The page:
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J Mov Disord > Volume 11(3); 2018 > Article
Choi, Lee, Kim, and Jeon: A Patient with Myotonic Dystrophy Type 1 Presenting as Parkinsonism

Abstract

The current body of literature contains 5 reports of myotonic dystrophy (DM) with parkinsonism: 4 reports of DM type 2 and 1 report of clinically suspected DM type 1. To date, there have been no genetically proven cases of DM type 1 with parkinsonism. Here, we report the first case of genetically proven DM type 1 and parkinsonism that developed ahead of muscle symptoms with bilateral putaminal, presynaptic dopaminergic deficits on imaging. A 54-year-old female patient presented with bradykinesia, axial and bilateral limb rigidity, stooped posture, and hypomimia, which did not respond to levodopa. At age 56, she developed neck flexion weakness. Examination showed bilateral facial weakness, percussion and grip myotonia, and electromyography confirmed myotonic discharges. A genetic study of DM type 1 showed a DMPK mutation. At age 58, gait freezing, postural instability, and frequent falling developed and did not respond to increasing doses of levodopa. At age 59, the patient died from asphyxia.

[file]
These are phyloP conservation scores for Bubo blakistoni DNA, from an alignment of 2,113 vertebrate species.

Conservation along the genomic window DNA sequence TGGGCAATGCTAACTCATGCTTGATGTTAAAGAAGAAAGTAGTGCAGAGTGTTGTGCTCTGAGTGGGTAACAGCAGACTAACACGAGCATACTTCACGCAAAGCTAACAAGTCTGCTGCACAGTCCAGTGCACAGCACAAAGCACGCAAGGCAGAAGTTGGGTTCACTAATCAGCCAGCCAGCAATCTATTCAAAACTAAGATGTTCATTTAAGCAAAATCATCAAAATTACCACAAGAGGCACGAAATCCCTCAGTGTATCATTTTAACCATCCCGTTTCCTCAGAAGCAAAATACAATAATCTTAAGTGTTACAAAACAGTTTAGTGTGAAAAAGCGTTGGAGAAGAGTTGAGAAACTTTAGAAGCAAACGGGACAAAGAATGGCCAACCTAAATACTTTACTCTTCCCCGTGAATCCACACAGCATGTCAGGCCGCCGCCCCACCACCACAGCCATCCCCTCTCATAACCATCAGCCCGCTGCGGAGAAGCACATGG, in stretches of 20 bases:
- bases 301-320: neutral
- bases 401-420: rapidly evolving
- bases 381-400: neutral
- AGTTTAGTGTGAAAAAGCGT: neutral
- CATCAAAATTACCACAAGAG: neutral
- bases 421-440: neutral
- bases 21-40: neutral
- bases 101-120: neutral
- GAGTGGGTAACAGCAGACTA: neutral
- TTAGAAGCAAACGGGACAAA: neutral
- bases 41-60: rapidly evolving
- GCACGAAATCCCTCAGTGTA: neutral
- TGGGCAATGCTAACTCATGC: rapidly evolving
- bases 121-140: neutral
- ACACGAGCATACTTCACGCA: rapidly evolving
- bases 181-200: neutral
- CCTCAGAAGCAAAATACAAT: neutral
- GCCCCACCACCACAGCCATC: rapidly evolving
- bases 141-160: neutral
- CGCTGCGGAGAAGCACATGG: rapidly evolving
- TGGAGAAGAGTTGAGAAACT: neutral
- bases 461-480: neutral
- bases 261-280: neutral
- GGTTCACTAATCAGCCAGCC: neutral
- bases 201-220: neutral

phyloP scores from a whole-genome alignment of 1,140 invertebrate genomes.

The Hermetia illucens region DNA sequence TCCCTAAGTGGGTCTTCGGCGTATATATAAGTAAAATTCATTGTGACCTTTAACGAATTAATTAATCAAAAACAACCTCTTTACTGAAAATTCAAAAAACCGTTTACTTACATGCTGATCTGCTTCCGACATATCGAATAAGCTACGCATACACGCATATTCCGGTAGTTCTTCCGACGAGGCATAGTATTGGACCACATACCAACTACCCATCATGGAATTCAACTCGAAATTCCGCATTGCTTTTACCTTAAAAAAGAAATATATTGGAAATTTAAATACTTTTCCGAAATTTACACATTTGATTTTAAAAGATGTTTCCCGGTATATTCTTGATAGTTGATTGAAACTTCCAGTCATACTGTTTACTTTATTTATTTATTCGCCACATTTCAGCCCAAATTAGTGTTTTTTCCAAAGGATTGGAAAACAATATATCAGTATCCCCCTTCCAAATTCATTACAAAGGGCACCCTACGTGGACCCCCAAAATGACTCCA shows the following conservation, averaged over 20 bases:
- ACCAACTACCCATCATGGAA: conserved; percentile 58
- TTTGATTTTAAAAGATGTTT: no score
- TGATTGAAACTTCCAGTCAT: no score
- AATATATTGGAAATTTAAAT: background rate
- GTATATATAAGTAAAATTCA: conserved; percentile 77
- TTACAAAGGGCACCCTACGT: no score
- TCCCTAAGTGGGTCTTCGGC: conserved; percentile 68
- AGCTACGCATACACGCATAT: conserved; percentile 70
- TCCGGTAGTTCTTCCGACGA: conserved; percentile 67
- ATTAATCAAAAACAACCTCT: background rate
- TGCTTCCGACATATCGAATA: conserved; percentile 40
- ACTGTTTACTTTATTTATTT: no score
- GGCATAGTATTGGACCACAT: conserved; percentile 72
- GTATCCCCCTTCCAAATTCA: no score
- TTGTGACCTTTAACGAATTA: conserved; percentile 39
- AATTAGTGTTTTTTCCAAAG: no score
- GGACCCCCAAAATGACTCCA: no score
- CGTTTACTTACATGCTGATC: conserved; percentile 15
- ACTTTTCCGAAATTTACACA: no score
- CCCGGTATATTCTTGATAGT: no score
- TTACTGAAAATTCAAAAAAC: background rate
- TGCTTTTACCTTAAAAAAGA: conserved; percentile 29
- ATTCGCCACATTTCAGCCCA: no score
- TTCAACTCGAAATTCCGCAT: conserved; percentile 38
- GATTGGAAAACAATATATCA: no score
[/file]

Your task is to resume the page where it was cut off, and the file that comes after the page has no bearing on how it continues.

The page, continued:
Myotonic dystrophy (DM) is a genetic disorder that causes both muscle dystrophy and myotonia in combination with multisystem involvement of the eye, heart, endocrine system, and central nervous system. DM is a genetic disorder classified as type 1 or type 2. DM type 1 is phenotypically more severe than DM type 2 [1]. In DM type 1, symptoms include ocular cataracts, cardiac conduction defects, insulin resistance, hypothyroidism, hypogonadism, infertility, constipation, and diarrhea [1]. A variety of mental disorders are seen, such as mental slowness, memory disturbances, indifference, apathy, lack of spontaneity, difficulties in performing frontal lobe tasks and visual-spatial cognitive tasks, excessive daytime sleepiness and mood changes [1]. DM type 1 is caused by a (CTG)n microsatellite repeat expansion in the untranslated 3' region of the dystrophin myotonin protein kinase (DMPK) gene in chromosome 19q13.3, whereas type 2 is due to a (CCTG)n expansion in intron 1 of the nucleic acid-binding protein (CNBP) gene in chromosome 3q21.3.1 Since 1996, there have been 5 reports of DM with parkinsonism: 4 reports of DM type 2 and 1 report of clinically suspected DM type 1 (Table 1) [2-6]. There have been no genetically proven cases of DM type 1 with parkinsonism. Clinical signs of parkinsonism, severity, and levodopa response were variable in these 5 reported cases. Four of the 5 previous cases presented with myotonia first and subsequently developed parkinsonian features, and only 1 case developed parkinsonism ahead of muscle symptoms (Table 1). Here, we report the first case of DM type 1 with DMPK mutations presenting with parkinsonian syndrome and bilateral putaminal, presynaptic dopaminergic deficits on dopamine transporter (DAT) imaging.